REMEMBERING CHADWICK BOSEMAN, Black Panther, Who Lives Forever

Chadwick Boseman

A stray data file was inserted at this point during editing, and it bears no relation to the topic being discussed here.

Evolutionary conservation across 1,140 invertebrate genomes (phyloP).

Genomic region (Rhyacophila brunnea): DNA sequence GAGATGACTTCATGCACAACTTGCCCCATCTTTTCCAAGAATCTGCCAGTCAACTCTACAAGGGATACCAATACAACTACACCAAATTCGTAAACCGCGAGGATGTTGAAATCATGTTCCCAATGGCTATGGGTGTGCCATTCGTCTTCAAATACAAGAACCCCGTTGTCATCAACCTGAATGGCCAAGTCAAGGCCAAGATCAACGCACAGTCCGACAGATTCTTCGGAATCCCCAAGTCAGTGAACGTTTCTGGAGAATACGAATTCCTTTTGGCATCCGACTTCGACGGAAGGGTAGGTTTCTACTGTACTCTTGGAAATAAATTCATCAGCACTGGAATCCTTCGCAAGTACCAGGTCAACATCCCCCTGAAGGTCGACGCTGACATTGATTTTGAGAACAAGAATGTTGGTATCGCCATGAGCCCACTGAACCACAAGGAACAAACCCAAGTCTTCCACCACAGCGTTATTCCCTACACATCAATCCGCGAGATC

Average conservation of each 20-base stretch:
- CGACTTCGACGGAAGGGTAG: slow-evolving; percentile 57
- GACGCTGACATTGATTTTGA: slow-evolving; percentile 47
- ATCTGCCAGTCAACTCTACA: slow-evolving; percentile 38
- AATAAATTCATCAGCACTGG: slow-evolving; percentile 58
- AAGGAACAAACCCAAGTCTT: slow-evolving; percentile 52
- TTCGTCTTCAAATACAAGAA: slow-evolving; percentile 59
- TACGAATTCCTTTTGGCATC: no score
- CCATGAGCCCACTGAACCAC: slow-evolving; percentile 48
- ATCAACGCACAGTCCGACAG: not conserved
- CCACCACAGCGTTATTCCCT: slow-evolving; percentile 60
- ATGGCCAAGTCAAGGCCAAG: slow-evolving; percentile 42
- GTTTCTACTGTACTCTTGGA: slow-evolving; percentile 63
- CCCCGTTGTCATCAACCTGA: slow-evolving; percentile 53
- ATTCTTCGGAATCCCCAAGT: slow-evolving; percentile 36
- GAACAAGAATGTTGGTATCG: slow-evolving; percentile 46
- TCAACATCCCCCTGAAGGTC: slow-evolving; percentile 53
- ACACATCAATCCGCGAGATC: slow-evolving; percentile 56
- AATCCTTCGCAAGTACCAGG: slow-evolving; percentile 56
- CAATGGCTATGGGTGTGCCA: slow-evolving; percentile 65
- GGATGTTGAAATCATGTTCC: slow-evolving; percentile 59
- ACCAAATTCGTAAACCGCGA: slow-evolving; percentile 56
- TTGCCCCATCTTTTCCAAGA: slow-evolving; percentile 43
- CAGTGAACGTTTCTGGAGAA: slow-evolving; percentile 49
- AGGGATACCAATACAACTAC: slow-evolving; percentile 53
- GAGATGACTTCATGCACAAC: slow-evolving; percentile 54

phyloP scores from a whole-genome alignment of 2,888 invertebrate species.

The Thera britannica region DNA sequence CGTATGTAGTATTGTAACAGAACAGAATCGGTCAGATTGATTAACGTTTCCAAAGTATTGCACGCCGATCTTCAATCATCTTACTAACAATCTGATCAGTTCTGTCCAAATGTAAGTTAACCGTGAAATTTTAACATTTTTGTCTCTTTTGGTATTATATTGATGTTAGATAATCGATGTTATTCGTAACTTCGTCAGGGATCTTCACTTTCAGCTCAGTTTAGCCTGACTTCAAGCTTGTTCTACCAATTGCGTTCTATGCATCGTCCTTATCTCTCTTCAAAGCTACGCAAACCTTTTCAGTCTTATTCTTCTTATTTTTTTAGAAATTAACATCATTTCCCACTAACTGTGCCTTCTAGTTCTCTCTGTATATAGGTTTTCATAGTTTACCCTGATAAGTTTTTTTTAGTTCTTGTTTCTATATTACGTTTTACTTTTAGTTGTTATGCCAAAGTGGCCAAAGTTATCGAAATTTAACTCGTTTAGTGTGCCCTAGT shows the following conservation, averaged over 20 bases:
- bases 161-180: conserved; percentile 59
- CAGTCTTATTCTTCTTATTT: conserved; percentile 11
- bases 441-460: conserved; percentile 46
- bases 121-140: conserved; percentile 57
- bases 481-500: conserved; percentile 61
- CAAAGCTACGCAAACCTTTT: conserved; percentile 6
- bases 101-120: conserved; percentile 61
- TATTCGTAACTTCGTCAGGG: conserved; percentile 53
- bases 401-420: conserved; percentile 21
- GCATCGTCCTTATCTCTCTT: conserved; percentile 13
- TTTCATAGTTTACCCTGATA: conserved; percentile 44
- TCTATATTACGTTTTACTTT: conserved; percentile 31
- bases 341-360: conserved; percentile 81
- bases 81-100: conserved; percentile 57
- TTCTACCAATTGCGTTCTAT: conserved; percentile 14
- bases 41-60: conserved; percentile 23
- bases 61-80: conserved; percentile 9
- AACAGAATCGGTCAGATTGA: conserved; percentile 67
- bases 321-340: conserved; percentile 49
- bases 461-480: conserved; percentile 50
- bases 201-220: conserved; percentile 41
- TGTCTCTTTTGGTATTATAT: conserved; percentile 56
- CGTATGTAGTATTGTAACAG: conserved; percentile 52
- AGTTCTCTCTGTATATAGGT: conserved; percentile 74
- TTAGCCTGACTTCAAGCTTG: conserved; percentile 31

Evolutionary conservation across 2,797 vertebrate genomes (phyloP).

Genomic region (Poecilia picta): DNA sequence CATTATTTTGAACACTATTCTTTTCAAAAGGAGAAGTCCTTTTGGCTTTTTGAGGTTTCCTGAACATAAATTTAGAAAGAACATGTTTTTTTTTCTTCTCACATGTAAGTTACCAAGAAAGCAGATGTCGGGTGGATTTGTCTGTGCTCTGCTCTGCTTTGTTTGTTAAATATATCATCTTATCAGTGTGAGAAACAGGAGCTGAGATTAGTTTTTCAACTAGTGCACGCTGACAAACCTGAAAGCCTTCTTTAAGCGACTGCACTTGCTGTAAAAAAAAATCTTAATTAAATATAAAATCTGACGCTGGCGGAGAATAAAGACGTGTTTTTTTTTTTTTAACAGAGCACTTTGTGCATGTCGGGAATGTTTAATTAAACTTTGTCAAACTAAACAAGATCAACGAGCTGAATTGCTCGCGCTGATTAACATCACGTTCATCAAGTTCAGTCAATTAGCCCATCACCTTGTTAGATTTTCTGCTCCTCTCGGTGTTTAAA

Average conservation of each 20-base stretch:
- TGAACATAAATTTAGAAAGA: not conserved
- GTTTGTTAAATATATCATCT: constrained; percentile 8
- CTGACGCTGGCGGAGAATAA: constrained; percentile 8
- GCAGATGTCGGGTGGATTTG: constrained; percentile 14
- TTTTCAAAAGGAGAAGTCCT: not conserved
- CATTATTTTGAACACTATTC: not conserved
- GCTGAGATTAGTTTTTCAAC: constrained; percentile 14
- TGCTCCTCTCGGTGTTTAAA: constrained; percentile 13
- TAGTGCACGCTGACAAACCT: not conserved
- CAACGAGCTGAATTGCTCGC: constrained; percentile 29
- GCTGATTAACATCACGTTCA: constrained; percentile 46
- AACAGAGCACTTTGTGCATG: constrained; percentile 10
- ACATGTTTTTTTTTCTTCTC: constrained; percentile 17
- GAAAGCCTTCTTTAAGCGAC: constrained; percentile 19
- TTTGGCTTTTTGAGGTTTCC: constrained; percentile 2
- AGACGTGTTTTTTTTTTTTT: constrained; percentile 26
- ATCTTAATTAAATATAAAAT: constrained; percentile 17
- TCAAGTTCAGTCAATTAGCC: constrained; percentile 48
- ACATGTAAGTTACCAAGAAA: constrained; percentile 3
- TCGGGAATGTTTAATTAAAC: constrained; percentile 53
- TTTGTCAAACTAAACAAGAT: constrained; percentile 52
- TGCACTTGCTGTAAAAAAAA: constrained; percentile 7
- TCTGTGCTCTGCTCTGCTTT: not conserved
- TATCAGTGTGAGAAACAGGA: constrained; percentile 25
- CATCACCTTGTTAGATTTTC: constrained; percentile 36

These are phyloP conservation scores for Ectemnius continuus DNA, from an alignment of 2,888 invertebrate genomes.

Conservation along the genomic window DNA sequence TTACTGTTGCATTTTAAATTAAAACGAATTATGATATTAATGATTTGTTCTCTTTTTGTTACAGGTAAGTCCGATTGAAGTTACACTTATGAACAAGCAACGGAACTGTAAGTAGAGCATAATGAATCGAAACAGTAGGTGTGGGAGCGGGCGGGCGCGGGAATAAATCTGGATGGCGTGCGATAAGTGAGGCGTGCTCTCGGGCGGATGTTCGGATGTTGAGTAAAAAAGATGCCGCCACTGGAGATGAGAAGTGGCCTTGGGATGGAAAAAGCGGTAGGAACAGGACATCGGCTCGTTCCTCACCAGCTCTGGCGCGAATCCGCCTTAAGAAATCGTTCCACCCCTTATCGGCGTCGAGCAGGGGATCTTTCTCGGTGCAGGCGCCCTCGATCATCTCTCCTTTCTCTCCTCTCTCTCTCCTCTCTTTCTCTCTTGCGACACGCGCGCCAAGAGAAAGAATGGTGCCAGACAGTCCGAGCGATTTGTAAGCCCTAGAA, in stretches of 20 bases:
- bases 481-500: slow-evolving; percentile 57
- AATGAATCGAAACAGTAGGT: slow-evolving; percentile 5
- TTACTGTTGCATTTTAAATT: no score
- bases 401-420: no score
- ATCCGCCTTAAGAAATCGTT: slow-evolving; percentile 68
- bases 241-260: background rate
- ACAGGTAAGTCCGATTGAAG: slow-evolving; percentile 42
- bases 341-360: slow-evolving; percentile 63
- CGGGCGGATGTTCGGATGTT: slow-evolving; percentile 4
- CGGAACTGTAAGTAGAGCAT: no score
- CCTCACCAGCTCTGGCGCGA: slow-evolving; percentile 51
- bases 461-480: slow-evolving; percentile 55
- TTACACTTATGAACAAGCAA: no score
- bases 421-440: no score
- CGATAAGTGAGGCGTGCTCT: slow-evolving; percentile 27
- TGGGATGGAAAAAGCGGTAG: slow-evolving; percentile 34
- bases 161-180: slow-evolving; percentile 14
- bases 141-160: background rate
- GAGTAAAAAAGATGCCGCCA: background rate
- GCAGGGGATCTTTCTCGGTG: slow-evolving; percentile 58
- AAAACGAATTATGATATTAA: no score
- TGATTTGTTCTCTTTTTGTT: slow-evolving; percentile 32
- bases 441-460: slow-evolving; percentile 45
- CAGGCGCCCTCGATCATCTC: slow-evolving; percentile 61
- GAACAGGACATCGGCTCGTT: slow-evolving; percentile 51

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Chadwick Boseman. Photo: Wikimedia Commons. The Black Panther has made a final leap, from Time to Eternity. Chadwick Boseman’s transition Friday, August 28, struck us as sudden, shocking. We cried out. Many wept for hours. Many would not sleep Friday night. Chadwick Boseman had given so much to the World: an abundance of strength, an abundance of beauty. He was the embodiment of ancestral Power and Truth. He empowered inspired young African American men, as he stood and moved with the power and grace of the Panther. His masculinity in sharp contrast to superficial cinematic posture. Author, actor and activist, he inspired us to continue the struggle for human rights. And now it seems he has gone away. Marcus Garvey said, “I will teach the Black man to see beauty in himself.” Chadwick Boseman, regal and gracious made conspicuous the indisputable beauty and power of African men. Research, which included travel, and learning the Xhosa language enriched the production. Contemporary racial brutalities can find no moral justifications in this portrait of a Black man in harmony with nature, immersed in deep Ancestral energies, powerful in imagination, brilliant, compassionate agile and strong, Boseman’s death on the 57th Anniversary of the March on Washington heightens the impact of his transition, especially as we struggle to maintain balance and order while confronting racial hatred, a deadly pandemic and global warming. Africans born on the continent, Africans born in the Caribbean and in America as powerful collaborators in “Black Panther” provide a timely reminder that we must not lose hope, that unity is essential in matters of life and death. During World War II, the all Black US Army 761st Tank Battalion was dubbed, “The Black Panthers.” In 1966 Jack Kirby took that name for his Marvel hero which Chadwick Boseman very much enjoyed reading about in his young years. When we hear Chadwick Boseman’s voice delivering the commencement address at Howard University in 2018, he is so present, so alive. His voice is comforting as he thanks the university for preparing him to effectively deliver the roles of Jackie Robinson, Thurgood Marshall, James Brown and Black Panther. He would accurately inhabit the spirit and essential energies of each role and this extraordinary capacity could be compared to the Yoruba Orisha, described in Zora Neale Hurston’s, Tell My Horse. The author of Between the World and Me, Ta-Nehisi Coates, was one of his many appreciative classmates at Howard University paying tribute to author and activist Chadwick Boseman who, despite superlative health challenges, lived his final years with grace and power. Chadwick Boseman, our Black Panther who recalled so many ancient Truths and who gave so much to the World, has made his transition. May the Ancestors be pleased. May the Ancestors welcome him. He lives forever. Prof. Ebele Oseye teaches African Literature at Pace University

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